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30   medicinal plants 30 medicinal plants Document Transcript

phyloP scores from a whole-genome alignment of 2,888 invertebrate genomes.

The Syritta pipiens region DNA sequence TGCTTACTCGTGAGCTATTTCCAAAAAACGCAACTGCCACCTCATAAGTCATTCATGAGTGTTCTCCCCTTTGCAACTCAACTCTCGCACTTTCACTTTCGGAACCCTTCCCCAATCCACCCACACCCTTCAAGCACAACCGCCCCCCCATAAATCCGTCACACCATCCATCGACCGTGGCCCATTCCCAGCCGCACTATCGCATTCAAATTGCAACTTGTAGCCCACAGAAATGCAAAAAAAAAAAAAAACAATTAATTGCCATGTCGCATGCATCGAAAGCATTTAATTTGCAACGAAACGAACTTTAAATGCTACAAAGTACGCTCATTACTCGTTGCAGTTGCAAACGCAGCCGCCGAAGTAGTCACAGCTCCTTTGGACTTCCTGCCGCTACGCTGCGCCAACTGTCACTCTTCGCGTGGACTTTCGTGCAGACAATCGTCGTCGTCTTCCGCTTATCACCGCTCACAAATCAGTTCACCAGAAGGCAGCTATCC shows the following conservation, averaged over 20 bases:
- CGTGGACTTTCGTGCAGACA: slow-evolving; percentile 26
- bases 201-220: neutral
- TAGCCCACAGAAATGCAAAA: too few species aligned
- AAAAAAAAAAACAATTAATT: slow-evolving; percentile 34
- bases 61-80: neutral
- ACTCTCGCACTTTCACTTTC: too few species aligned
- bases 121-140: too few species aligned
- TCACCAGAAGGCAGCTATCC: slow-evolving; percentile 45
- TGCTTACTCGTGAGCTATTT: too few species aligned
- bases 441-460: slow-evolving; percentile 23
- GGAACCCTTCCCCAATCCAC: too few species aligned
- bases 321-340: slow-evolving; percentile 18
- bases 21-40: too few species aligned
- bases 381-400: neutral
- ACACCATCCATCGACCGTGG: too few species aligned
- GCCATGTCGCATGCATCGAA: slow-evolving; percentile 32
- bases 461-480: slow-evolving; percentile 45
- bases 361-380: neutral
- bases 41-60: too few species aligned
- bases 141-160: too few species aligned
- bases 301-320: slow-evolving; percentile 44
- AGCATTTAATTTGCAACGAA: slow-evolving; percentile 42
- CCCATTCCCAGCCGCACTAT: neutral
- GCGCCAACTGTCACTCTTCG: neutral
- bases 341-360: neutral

• World J Microbiol Biotechnol (2009) 25:649–655DOI 10.1007/s11274-008-9933-x ORIGINAL PAPERActinomycetes isolated from medicinal plant rhizosphere soils:diversity and screening of antifungal compounds, indole-3-aceticacid and siderophore productionSutthinan Khamna Æ Akira Yokota ÆSaisamorn LumyongReceived: 24 July 2008 / Accepted: 27 November 2008 / Published online: 16 December 2008Ó Springer Science+Business Media B.V. 2008Abstract A total of 445 actinomycete isolates were industries. In agriculture, phytopathogenic fungi can causeobtained from 16 medicinal plant rhizosphere soils. Mor- plant diseases and much loss of crop yields. Pesticides arephological and chemotaxonomic studies indicated that 89% used to control plant diseases. However, agrochemicalof the isolates belonged to the genus Streptomyces, 11% treatment causes environmental pollution and decreasedwere non-Streptomycetes: Actinomadura sp., Microbispora diversity of non-target organisms. Microorganisms as bio-sp., Micromonospora sp., Nocardia sp, Nonomurea sp. and logical control agents have high potential to control plantthree isolates were unclassified. The highest number and pathogens and no effect on the environment or other non-diversity of actinomycetes were isolated from Curcuma target organisms. There are numerous reports on themangga rhizosphere soil. Twenty-three Streptomyces iso- potential use of biocontrol agents as replacements forlates showed activity against at least one of the five agrochemicals (Shimizu et al. 2000; Yang et al. 2007).phytopathogenic fungi: Alternaria brassicicola, Collecto- Actinomycetes are Gram-positive bacteria. They are thetrichum gloeosporioides, Fusarium oxysporum, Penicillium most widely distributed group of microorganisms in nature.digitatum and Sclerotium rolfsii. Thirty-six actinomycete They are also well known as saprophytic soil inhabitantsisolates showed abilities to produce indole-3-acetic acid (Takisawa et al. 1993). Most actinomycetes in soil belong to(IAA) and 75 isolates produced siderophores on chrome the genus Streptomyces (Goodfellow and Simpson 1987) andazurol S (CAS) agar. Streptomyces CMU-PA101 and 75% of biologically active compounds are produced by thisStreptomyces CMU-SK126 had high ability to produced genus. Actinomycetes occur in the plant rhizosphere soil andantifungal compounds, IAA and siderophores. produce active compounds (Suzuki et al. 2000). Attention has been paid to the possibility that actinomycetes can pro-Keywords Actinomycetes Á Antagonistic Á tect roots by inhibiting the development of potential fungalIndole-3-acetic acid Á Siderophores Á Biocontrol pathogens by producing enzymes which degrade the fungal cell wall or producing antifungal compounds (Goodfellow and Williams 1983). For example, Streptomyces sp. strainIntroduction 5406 has been used in China to protect cotton crops against soil-borne pathogens (Valois et al. 1996). Actinomycetes canMicroorganisms have been shown to be attractive sources promote plant growth by producing promoters such asof natural compounds for the pharmaceutical and other indole-3-acetic acid (IAA) to help growth of roots or produce siderophores to improve nutrient uptake (Merckx et al. 1987). However, the rate of discovery of new secondaryS. Khamna Á S. Lumyong (&)Department of Biology, Faculty of Science, Chiang Mai metabolites has been decreasing, so the discovery of acti-University, Chiang Mai 50200, Thailand nomycetes in several sources increases the chance for thee-mail: koymicro@yahoo.com; scboi009@chiangmai.ac.th discovery of new secondary metabolites (Hayakawa et al. 2004). Active actinomycetes may be found in medicinalA. YokotaInstitute of Molecular and Cellular Biosciences, plant root rhizosphere soils and may have the ability toThe University of Tokyo, Tokyo, Japan produce new inhibitory compounds. 123